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We previously reported that the RTA is refusing FOI requests (read here)
An account was referred to us following the death of a debtor where security was held.
The security was sold by the debtors parents to a 3rd party with proceeds of the sale being kept by the parents. An application was made to the Roads and Maritime Services under GIPA however even with the inclusion of the Death Certificate and Statutory Declarations from the Credit Union employees confirming that the debtor was deceased the application was declined by Roads and Maritime Services. Their decision is as follows:
In weighing up the public interest considerations for and against disclosure outlined above, I believe that there is an overriding public interest against disclosure of the third part’s personal information to you. The GIPA Act is not the appropriate mechanism for obtaining this kind of Government information, which is a special class of “personal information” in respect of which strict obligations are imposed on the RMS (Roads and Maritime Services) under the PPIP Act, the RT (DL) Act and RT (VR) Act. I believe that just because the information sough may be available from RMS by other means such as preliminary discovery in civil proceedings, this factor should not influence the RMS’s decision that the GIPA Act is an appropriate means to obtain such information.
In balance the relevant public interest considerations for and against the disclosure, for the above reasons I have determined that there are overriding public interest considerations against disclosure of the information you have requested.
As we are of the opinion that the decision by the RMS is incorrect in not disclosing this information we have now made applications to the Office of the Information Commissioner (OIC) to review the decision which has subsequently involved discussions regarding the ability of the RMS to not disclose this information. The basis of our application for review stems from the fact that a Death Certificate has been provided and there is no other reasonable way of obtaining details of the new registered owner of the security. Furthermore Judge K V Taylor AM RFD (Acting NSW Information Commissioner) in October 2009 has further made recommendations in regards to applying the GIPA Act and has noted on several occasions that there should be a presumption in favour of disclosure. Whilst there are further consideration pertaining to individuals rights, judicial process and natural justice it is noted that unreasonable disclosure of “personal affairs” information may be limited to:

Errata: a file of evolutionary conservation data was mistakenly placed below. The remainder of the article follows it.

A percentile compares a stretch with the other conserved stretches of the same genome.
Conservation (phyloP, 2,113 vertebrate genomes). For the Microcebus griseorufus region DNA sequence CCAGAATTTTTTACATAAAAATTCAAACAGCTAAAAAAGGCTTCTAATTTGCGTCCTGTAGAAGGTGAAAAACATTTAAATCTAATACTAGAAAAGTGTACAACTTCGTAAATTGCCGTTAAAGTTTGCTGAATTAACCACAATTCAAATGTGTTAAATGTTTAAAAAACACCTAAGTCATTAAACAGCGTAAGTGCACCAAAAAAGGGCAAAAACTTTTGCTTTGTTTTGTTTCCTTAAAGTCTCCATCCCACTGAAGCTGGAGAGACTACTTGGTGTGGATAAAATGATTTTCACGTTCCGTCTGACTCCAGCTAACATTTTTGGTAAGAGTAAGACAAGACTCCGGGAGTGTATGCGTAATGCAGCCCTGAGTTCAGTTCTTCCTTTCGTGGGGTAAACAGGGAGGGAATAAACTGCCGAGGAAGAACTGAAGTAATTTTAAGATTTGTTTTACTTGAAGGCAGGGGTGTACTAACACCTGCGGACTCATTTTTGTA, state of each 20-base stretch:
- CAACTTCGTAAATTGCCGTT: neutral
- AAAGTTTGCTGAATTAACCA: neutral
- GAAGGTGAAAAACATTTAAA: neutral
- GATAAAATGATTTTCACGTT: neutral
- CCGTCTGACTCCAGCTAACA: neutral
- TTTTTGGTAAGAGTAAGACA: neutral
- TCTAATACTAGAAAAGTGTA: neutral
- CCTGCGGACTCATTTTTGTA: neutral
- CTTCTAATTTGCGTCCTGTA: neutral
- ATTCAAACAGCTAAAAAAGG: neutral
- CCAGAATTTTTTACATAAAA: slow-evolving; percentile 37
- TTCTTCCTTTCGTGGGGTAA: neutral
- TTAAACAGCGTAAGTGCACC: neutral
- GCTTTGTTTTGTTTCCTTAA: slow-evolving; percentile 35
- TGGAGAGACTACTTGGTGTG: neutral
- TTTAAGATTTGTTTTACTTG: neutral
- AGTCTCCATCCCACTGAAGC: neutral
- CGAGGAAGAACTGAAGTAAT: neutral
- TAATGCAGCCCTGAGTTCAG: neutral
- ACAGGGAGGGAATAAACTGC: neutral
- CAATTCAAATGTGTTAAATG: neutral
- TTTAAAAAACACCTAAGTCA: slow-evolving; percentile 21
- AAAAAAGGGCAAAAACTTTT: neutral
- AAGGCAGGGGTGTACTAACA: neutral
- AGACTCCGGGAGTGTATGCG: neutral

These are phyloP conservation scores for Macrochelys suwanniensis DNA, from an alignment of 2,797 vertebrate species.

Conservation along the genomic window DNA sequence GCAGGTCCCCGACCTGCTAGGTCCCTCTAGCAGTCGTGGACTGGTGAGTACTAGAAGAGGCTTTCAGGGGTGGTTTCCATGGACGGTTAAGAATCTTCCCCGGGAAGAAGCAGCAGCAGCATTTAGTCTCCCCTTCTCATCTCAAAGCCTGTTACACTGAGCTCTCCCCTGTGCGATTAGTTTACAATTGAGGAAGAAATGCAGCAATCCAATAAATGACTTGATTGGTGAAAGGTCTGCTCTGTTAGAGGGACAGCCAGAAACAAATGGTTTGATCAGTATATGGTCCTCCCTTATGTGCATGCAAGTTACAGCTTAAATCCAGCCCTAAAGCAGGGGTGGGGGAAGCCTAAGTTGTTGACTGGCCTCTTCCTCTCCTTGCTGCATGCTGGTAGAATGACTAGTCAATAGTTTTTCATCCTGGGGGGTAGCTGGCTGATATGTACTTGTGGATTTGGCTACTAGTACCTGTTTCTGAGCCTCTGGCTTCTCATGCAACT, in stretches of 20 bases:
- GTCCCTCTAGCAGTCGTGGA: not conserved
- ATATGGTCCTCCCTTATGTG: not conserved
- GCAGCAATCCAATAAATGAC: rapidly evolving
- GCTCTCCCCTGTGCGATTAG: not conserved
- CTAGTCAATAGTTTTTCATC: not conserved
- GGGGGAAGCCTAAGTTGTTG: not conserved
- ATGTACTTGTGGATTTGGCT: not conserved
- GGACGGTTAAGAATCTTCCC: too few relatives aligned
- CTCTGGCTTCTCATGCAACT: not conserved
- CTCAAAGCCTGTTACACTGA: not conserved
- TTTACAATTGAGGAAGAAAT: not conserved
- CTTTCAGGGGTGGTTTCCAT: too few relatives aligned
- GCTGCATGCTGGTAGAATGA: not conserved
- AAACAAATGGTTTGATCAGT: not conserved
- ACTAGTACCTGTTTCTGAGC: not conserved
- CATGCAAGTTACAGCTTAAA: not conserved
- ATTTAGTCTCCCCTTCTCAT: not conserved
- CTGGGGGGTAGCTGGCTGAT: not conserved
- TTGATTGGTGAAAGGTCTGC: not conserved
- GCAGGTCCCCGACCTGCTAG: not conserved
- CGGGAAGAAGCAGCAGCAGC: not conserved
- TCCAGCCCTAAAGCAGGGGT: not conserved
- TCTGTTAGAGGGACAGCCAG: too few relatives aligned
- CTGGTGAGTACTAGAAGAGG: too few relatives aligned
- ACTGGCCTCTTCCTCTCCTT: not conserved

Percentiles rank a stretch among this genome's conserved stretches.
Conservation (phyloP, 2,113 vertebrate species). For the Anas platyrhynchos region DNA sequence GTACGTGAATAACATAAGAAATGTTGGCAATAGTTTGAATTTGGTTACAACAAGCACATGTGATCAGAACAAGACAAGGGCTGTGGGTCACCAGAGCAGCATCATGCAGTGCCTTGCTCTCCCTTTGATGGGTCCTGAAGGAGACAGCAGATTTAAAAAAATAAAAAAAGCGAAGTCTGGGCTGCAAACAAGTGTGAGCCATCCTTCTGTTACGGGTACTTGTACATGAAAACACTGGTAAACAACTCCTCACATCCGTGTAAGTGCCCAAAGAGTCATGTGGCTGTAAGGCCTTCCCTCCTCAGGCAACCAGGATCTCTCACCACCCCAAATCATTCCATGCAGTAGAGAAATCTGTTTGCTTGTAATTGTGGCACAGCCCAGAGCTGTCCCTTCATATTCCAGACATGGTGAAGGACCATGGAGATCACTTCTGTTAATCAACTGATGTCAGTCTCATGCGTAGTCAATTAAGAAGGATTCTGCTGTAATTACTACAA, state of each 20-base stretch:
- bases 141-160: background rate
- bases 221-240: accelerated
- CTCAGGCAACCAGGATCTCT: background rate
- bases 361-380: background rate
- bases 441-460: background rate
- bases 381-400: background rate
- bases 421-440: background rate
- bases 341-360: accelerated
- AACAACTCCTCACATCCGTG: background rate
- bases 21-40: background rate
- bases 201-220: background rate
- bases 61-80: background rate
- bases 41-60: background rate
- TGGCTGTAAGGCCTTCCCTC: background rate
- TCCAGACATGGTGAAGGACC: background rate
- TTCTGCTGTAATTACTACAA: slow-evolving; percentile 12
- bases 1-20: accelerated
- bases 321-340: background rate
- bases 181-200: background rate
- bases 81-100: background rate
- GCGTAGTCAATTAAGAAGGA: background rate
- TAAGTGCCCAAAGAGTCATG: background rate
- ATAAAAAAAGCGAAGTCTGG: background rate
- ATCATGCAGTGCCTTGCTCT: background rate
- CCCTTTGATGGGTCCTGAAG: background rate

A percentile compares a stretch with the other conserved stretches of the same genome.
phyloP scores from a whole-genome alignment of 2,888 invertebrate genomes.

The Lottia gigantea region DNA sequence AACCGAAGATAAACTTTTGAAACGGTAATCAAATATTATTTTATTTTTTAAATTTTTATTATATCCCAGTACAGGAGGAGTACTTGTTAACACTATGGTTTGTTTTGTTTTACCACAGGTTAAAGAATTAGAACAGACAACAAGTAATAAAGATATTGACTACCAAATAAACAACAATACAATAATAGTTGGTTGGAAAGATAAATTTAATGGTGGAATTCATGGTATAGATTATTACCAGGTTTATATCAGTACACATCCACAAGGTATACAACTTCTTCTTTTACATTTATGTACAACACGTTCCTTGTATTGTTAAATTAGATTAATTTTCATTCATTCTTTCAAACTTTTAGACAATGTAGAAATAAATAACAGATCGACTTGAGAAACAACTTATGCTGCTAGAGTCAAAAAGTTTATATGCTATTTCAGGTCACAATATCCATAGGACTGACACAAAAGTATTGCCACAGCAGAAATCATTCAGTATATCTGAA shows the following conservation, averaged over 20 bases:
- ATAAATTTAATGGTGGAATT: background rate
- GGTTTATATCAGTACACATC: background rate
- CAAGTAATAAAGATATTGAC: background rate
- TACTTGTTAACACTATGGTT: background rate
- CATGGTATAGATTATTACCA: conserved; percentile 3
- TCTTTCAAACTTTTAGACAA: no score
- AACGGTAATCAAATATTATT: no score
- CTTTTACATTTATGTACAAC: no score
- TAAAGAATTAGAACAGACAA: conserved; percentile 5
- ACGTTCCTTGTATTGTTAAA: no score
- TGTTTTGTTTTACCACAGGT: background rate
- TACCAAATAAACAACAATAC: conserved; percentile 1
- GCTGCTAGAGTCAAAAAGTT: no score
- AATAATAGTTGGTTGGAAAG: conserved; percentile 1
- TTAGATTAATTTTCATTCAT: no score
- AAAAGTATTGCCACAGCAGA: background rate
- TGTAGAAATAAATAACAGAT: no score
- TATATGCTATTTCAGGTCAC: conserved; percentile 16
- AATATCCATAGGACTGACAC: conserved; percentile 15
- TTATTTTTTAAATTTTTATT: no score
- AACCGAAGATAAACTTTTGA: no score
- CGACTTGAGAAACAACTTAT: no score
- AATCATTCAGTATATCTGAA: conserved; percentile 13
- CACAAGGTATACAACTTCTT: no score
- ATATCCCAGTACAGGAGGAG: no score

In this regard we are of the opinion that the RMS has incorrectly interpreted the GIPA Act meaning that access to the information requested should be available.
We are currently in the process of awaiting a decision by the OIC in this regard and hope to provide a follow up story in next month’s newsletter regarding the outcome of this application.